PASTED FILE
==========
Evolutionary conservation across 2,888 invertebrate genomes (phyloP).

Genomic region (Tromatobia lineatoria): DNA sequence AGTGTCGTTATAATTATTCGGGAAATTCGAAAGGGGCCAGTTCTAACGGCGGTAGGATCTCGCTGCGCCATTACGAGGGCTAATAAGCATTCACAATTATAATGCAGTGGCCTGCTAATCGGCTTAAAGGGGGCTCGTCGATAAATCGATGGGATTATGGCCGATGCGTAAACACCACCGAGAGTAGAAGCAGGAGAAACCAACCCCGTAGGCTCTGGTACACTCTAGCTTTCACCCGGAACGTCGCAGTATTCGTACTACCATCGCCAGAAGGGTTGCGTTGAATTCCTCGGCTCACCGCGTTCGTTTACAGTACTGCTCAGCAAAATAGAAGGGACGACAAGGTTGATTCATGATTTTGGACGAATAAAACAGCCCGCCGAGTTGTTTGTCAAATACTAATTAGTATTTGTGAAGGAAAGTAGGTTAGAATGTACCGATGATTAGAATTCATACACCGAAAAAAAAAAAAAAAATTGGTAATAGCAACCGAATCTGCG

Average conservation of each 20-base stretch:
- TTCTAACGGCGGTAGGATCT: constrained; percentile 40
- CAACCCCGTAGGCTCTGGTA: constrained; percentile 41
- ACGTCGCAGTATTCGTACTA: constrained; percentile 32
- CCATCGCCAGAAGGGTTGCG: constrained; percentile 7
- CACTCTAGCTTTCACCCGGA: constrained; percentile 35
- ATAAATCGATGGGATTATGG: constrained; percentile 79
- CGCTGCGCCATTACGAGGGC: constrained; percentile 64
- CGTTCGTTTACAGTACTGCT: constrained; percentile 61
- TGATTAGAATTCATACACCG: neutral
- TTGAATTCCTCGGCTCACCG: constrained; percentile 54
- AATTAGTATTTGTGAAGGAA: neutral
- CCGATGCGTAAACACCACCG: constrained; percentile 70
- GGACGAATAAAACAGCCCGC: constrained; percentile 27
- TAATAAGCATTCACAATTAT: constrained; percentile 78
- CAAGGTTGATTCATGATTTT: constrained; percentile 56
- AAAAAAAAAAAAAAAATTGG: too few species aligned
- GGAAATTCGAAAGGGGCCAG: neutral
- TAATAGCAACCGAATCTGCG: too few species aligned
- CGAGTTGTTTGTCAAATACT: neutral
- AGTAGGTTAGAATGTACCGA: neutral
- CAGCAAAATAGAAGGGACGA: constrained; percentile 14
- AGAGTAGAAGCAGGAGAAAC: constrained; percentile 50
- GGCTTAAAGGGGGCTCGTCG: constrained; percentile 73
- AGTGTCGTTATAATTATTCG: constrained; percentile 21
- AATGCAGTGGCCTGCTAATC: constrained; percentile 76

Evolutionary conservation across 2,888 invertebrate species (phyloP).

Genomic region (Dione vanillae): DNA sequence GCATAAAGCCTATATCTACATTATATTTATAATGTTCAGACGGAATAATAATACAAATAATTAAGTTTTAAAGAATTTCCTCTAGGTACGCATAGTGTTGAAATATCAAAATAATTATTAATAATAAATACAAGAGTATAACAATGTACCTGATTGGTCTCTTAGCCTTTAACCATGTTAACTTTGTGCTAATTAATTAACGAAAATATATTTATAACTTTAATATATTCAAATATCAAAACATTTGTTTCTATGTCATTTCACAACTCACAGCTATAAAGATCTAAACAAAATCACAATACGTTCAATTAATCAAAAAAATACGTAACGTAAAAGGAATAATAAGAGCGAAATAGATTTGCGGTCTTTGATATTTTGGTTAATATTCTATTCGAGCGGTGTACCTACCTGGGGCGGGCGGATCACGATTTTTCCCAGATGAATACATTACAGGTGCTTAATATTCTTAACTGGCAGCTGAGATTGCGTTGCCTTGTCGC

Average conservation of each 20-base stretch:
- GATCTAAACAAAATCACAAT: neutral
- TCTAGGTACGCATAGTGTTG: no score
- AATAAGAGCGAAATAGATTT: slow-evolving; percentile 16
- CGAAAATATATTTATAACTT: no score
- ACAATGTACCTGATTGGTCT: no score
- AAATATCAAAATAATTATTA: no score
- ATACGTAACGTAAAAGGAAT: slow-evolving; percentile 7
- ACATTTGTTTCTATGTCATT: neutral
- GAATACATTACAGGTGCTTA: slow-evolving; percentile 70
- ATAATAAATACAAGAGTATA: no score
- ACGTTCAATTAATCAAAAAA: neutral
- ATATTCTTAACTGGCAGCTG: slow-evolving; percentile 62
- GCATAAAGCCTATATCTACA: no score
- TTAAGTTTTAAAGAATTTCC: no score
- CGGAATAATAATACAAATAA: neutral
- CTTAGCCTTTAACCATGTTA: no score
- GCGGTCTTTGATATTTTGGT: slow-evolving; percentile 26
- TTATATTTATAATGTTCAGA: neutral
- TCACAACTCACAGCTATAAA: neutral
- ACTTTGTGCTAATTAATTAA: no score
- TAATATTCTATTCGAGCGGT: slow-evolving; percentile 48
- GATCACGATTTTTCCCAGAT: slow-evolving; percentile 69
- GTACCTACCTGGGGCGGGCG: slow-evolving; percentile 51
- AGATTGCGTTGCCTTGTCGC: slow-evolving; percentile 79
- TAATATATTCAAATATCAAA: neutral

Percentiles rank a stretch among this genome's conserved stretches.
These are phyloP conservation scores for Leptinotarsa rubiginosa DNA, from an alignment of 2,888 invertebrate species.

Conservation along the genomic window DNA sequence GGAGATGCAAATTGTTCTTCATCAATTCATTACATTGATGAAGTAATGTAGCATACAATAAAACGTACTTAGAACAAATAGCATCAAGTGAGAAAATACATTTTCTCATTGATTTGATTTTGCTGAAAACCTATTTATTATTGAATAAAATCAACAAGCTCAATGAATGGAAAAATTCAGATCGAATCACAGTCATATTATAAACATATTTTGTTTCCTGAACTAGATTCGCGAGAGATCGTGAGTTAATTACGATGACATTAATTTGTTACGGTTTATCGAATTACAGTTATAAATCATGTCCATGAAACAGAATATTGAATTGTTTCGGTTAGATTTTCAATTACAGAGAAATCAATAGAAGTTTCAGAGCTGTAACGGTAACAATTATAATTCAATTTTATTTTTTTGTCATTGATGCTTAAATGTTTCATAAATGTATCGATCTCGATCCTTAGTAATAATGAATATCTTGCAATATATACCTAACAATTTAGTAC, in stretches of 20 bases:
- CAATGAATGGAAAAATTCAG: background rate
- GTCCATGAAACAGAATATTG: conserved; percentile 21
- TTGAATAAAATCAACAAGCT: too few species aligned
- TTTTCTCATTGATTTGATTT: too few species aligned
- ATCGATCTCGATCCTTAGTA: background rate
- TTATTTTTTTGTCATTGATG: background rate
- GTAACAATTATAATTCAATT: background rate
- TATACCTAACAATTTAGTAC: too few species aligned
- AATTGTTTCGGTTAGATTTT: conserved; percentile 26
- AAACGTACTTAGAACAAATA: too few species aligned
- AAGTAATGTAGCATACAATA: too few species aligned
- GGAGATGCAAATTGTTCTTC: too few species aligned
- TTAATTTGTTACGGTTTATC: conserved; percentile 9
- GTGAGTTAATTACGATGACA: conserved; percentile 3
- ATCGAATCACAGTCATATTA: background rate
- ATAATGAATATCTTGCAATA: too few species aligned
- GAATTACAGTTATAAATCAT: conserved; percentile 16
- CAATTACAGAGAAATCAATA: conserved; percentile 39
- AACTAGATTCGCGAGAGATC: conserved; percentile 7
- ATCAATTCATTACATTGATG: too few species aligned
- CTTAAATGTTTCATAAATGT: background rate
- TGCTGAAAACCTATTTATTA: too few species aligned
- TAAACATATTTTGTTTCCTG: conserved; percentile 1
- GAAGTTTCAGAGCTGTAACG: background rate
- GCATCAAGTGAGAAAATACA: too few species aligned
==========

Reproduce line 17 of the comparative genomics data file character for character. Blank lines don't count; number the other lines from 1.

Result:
- TAATAAGCATTCACAATTAT: constrained; percentile 78